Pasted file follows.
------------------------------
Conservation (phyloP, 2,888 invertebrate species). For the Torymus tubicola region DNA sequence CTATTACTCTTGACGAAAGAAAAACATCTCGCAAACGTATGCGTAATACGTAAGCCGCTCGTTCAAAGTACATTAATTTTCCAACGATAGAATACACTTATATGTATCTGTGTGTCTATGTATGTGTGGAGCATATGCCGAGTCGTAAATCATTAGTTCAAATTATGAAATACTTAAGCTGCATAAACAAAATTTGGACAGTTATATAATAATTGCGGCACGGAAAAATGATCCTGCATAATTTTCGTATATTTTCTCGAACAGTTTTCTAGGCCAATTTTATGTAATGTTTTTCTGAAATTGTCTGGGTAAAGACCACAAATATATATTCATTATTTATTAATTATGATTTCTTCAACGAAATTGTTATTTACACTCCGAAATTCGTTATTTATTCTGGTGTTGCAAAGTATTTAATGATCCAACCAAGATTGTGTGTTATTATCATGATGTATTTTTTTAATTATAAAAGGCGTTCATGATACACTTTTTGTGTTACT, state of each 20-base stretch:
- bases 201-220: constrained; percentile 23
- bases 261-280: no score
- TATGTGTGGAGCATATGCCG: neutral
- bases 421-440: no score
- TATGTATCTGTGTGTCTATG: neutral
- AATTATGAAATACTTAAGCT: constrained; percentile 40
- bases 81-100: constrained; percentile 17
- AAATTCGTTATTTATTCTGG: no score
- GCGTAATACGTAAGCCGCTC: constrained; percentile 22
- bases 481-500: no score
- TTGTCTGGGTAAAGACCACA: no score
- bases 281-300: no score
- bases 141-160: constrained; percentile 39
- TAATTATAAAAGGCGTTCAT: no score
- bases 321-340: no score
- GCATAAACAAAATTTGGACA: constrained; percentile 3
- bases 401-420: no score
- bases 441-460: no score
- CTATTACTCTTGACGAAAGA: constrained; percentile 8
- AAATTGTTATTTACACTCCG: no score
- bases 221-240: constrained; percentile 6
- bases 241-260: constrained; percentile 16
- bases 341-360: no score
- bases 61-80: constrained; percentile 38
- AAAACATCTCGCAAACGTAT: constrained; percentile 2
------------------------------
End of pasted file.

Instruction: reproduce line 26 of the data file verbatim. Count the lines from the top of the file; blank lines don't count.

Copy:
- AAAACATCTCGCAAACGTAT: constrained; percentile 2